History of ROTC at GWU
Gardner-Webb University has had an ROTC presence that reaches back into the 1990s, when the students at the university could enroll in Army ROTC at Wofford College in Spartanburg, SC.
The current program, however, came into existence with the Partnership Agreement signed by the U.S. Army, UNC Charlotte and Gardner-Webb University in July 2004. The Army ROTC cadre at UNC Charlotte’s “49er Battalion” saw great potential for ROTC at Gardner-Webb and worked to commit the appropriate resources to ensure its firm establishment and future growth. In the Spring of 2005, GWU Army ROTC became “C Company, 49er Battalion” and Captain William Nicholson became the first Assistant Professor of Military Science specifically assigned to Gardner-Webb University. CPT Nicholson served from 2005 to August 2006, and during his tenure he established the university’s Military Science minor, and greatly improved the department’s facilities, moving from a single office in Bost Gym to a 5-room building on 148 Memorial Drive.
From 2006 to 2010, the company of Cadets doubled in size, from an average of 10 Cadets to an average of 20, under the direction of MAJ Luti. The GWU Army ROTC cadre also grew by one as the University authorized Army ROTC with a (part-time) department secretary. During this time, GWU Army ROTC commissioned its very first officer, Lieutenant Terri Lopez ‘07 (now a decorated combat veteran), added two additional scholarship options to the program, and instituted Military Fitness as a Physical Education course. In each successive year, the program has commissioned 2 more high-quality lieutenants for the Army.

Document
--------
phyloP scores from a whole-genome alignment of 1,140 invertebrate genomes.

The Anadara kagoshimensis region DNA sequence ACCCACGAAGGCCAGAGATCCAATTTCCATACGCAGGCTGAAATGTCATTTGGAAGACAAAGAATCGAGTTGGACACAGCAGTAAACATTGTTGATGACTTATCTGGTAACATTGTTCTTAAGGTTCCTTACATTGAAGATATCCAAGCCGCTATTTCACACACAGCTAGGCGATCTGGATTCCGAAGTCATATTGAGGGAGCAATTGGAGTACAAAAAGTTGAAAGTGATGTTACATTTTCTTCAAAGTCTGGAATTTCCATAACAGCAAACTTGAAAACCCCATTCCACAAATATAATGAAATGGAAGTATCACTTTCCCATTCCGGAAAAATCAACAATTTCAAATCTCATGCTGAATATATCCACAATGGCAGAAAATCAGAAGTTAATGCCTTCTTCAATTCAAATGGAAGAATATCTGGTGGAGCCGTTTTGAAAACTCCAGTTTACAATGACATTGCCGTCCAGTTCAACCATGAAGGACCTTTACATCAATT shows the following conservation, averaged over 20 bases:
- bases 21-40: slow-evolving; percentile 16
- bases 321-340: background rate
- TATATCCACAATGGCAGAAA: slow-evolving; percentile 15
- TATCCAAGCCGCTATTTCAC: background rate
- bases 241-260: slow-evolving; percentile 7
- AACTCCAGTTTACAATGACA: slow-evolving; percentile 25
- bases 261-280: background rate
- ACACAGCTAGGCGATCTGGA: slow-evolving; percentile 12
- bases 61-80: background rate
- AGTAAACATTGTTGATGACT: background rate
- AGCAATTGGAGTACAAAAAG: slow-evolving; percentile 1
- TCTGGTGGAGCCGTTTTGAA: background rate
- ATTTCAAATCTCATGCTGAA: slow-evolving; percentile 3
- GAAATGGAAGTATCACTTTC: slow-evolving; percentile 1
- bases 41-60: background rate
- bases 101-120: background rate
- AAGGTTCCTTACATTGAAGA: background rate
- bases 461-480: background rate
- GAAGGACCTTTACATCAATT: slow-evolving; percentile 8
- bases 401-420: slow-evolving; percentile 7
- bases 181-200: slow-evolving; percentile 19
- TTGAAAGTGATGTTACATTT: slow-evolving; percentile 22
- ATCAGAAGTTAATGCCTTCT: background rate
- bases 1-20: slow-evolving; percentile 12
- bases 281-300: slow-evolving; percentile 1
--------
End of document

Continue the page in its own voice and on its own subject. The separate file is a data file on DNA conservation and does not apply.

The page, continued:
To this day Gardner-Webb University is a proud partner in the 49er Battalion, hosted at UNC Charlotte.
The 49er Battalion’s history can be traced to its creation at Davidson College, where it was known then as the “Carolina Foothills” ROTC Battalion. In 1917, the year the United States entered World War I, Captain J. W. Lea, a temporary military instructor from The Citadel, was assigned to Davidson College with the mission of organizing, drilling, and training infantry tactics to a group of student volunteers. This organization took a more formal structure in October 1918 when the Student Army Training Corps (SATC) was officially inaugurated.
With the first world conflict coming to a close, the Davidson College Board of Trustees decided to permanently integrate Military Science into the institution’s curriculum with the establishment of a Reserve Officer’s Training Corps program. On 1 April 1919 LTC A.H. Mueller, the battalion’s first professor of military science, officially opened the program, offering classes on military tactics to Davidson students.
In the 1920s the ROTC program grew rapidly, reaching more than four hundred cadets in the Basic Course alone. A strong showing of student support, combined with a series of national accolades, convinced the Board of Trustees to keep ROTC in the curriculum, despite growing sentiment among the faculty and alumni that the military principles taught in ROTC conflicted with the Christian ideals espoused by the school. In 1968 the Board of trustees made the mandatory Basic Course a voluntary elective-a change which cut the military science enrollment to a fraction of its previous size.
In 1996, The “Carolina Foothills” Battalion relocated to its current location at UNC Charlotte in order to more effectively reach the growing consortium collegiate market in the Piedmont region. In 2002, the “Carolina Foothills” ROTC Battalion formally changed its name to the “49er Battalion”. The name change was one of several leadership initiatives taken to firmly establish the battalion’s new home and enhance the working relationship with the university. The UNC Charlotte “49er Battalion” is host to satellite programs in 8 colleges and universities in the Piedmont. The 49er Battalion consists of the following schools: UNC Charlotte, Belmont Abbey College, Davidson College, Winthrop University, Gardner-Webb University, Queens University, Johnson C. Smith University, Pfeiffer University, and Central Piedmont Community College.